Friday, June 11, 2021
Each week, the Appellate Advocacy Blog Weekly Roundup presents a few tidbits of news and Twitter posts from the past week concerning appellate advocacy. As always, if you see something during the week that you think we should be sure to include, feel free to send a quick note to either (1) Dan Real at DReal@Creighton.edu or on Twitter @Daniel_L_Real or (2) Catharine Du Bois at DuBoisLegalWriting@gmail.com or on Twitter @CLDLegalWriting.
US Supreme Court Opinions and News
The Supreme Court ruled 5-4 that violent felonies committed recklessly, as opposed to intentionally or knowingly, do not count toward the “strikes” that would trigger the 15-year mandatory minimum sentence under the Federal Armed Career Criminals Act. The Act requires the mandatory minimum for those convicted of firearms possession when they have been previously convicted of three violent felonies. The plurality opinion (one justice agreed on different grounds) determined that the Act excludes crimes committed recklessly, saying the words “against the person of another” requires purposeful conduct and “demands that the perpetrator direct his action at, or target, another individual.” See the order and reports from The New York Times, Bloomberg Law, and The Hill.
A few weeks ago, we flagged Johnson & Johnson’s cert petition appealing a $2.1 billion award to petitioners who claimed that J&J talcum powder products caused their cancer. This week, the Supreme Court denied cert. See articles in the Washington Post and The Wall Street Journal.
Last week, The New York Times’s Adam Liptak and Alicia Parlapiano reported on a survey from researchers at Harvard, Stanford, and the University of Texas looking at what the public thinks about this term’s major Supreme Court Cases. Find the article here.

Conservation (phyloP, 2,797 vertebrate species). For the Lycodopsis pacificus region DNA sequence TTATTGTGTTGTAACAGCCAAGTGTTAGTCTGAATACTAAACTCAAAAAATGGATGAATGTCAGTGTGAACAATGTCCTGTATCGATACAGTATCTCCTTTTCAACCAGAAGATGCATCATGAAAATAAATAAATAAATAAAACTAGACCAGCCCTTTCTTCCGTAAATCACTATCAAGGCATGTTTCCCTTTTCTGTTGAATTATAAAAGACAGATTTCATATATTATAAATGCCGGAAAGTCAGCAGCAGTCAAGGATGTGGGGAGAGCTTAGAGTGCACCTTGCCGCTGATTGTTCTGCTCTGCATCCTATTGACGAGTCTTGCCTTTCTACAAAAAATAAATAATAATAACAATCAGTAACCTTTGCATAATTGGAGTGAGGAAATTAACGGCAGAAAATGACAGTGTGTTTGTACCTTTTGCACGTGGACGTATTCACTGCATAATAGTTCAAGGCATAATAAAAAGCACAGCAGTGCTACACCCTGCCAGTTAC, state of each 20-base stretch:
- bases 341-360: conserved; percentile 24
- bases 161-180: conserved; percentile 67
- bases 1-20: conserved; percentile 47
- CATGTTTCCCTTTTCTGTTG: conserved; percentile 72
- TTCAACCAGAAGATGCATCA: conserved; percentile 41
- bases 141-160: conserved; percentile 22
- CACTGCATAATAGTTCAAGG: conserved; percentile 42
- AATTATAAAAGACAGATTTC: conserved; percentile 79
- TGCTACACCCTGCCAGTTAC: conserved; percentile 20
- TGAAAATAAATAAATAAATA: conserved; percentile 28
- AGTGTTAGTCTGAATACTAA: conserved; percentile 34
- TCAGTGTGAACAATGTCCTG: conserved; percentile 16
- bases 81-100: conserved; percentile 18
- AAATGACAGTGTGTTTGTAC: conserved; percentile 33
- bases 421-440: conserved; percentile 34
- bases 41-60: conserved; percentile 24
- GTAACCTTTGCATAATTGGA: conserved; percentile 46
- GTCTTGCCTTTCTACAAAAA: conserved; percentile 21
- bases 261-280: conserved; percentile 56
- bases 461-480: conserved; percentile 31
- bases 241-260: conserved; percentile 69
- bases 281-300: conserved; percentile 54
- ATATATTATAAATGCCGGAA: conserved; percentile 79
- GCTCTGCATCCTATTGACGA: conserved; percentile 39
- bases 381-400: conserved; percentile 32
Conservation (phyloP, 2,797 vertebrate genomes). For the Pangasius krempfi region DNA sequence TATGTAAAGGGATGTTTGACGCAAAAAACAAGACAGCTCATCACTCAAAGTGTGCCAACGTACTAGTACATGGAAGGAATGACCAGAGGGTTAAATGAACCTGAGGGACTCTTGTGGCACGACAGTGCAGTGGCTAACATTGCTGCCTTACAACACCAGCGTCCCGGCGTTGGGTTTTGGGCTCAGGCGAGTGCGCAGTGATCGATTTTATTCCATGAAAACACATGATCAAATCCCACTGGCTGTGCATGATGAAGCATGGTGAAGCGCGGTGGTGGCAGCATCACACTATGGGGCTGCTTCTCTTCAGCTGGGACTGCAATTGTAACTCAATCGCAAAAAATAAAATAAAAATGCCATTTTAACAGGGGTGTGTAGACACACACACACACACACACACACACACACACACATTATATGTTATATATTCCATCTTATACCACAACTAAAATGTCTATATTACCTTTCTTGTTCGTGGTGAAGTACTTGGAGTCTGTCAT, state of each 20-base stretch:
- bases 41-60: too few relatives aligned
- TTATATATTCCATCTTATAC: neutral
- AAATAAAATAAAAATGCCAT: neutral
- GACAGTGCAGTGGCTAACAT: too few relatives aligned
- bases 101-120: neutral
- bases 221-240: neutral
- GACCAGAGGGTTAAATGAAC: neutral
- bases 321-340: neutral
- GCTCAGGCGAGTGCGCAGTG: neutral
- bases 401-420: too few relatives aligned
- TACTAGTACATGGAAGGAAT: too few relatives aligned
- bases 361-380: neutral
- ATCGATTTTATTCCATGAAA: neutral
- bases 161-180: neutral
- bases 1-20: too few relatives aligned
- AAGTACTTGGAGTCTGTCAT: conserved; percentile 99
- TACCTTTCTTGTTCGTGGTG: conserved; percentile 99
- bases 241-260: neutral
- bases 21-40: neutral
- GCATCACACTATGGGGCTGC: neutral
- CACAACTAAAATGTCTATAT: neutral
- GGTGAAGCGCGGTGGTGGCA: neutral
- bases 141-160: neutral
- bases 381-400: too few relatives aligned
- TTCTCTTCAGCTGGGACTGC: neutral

Appellate Court Opinions and News
The Eighth Circuit has affirmed a preliminary injunction blocking a Missouri abortion ban. The law would have prohibited abortions after eight weeks or because the fetus has Down Syndrome. The ruling is based in the Supreme Court precedent that “[b]ans on pre-viability abortions are categorically unconstitutional.” The ruling recognizes that the law was a ban rather than a restriction: “Unlike a regulation, the Down syndrome provision does not set a condition that—upon compliance—makes the performance of a pre-viability abortion lawful, thus preserving the constitutional right to elect the procedure. Rather, it bans access to an abortion entirely,” See the order and reports from The Courthouse News, The Washington Times, and The Associated Press.
The well-loved and highly-respected Second Circuit Judge Robert A. Katzmann died this week. See the US Courts announcement, a New York Times tribute and a report, and a statement by U.S. Attorney General Merrick B. Garland.